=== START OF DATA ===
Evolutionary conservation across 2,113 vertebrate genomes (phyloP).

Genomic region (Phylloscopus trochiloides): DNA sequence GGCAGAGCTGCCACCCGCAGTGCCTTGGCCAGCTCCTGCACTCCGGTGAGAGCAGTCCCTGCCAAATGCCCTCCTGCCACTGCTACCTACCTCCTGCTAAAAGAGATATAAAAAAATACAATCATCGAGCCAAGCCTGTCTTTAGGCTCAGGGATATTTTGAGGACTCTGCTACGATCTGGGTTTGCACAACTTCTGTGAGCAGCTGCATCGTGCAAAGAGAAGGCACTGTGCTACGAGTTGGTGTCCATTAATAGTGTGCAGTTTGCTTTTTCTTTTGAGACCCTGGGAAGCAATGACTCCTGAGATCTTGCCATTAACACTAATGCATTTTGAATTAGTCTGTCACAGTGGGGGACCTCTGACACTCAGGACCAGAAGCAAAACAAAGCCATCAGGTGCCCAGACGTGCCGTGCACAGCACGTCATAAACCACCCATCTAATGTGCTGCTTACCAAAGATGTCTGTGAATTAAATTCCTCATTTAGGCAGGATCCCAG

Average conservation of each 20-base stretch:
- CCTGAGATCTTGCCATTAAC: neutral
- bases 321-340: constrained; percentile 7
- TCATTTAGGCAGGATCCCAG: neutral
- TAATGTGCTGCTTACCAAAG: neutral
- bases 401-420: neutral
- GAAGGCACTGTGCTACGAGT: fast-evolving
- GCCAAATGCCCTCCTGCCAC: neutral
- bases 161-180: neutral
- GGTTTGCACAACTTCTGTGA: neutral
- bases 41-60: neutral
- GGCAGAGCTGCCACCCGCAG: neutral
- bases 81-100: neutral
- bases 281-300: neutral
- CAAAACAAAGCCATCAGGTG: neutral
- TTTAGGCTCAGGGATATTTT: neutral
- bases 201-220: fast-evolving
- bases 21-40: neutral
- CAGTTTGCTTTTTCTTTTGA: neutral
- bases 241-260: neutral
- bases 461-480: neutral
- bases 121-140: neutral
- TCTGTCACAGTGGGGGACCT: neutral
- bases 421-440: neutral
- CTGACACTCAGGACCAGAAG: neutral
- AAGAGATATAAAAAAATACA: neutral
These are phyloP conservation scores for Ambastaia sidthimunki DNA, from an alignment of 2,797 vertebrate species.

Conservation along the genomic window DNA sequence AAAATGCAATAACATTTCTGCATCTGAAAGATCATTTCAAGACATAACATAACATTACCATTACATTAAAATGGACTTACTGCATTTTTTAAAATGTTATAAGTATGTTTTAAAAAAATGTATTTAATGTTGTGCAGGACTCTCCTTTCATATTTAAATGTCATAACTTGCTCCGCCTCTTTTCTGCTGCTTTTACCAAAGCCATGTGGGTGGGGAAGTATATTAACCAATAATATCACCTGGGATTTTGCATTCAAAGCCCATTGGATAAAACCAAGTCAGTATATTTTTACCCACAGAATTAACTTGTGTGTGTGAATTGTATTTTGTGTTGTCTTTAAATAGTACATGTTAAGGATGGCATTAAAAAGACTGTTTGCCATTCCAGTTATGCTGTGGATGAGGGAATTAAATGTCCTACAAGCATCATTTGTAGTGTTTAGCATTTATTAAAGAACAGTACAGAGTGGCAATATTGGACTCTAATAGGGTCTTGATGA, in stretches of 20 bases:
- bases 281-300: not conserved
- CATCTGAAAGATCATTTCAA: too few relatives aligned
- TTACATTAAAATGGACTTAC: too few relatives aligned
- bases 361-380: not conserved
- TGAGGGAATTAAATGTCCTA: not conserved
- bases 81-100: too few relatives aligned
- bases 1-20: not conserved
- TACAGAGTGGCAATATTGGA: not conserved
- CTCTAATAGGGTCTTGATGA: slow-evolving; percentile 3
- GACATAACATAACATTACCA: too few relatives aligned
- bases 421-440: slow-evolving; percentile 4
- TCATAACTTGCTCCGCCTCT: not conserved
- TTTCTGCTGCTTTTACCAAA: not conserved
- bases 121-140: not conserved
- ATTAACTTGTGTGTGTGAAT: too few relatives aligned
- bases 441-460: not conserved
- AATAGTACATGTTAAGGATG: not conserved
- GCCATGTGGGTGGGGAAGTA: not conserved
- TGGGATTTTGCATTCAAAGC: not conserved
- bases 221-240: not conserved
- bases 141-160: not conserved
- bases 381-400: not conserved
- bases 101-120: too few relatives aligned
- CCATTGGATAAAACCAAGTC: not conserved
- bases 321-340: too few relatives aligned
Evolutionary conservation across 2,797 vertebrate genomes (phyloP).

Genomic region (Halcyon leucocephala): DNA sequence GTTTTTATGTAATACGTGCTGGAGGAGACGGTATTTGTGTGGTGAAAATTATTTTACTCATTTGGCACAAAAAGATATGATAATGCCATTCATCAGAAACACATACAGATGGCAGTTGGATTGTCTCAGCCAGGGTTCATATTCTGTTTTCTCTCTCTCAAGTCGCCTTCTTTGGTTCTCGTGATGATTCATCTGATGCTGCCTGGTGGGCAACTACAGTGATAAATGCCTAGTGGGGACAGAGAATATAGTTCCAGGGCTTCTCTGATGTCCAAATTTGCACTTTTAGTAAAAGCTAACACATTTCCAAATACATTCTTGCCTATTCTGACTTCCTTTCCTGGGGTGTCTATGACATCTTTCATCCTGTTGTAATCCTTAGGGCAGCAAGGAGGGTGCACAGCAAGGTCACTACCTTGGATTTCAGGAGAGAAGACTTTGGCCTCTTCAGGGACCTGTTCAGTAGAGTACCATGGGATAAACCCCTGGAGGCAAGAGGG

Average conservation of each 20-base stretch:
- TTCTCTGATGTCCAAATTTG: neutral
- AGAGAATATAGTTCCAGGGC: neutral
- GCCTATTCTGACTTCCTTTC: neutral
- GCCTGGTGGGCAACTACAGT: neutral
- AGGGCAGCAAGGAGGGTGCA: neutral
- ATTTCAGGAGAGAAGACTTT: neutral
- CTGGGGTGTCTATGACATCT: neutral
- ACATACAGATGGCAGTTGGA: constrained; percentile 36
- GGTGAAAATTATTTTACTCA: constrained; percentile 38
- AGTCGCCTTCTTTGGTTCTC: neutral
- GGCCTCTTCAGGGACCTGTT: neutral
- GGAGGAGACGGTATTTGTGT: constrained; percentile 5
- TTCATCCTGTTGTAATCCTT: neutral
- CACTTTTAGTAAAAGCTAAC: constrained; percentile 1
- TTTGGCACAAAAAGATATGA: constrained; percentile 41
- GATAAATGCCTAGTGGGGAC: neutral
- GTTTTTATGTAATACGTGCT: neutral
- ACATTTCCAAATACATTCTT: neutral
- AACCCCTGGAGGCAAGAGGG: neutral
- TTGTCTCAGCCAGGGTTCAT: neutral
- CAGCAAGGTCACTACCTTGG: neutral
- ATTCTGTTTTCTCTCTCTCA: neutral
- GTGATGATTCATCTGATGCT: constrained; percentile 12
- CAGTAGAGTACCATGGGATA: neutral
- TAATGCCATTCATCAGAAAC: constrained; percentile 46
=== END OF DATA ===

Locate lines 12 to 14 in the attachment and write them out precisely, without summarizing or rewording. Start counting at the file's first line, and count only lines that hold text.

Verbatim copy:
- GGTTTGCACAACTTCTGTGA: neutral
- bases 41-60: neutral
- GGCAGAGCTGCCACCCGCAG: neutral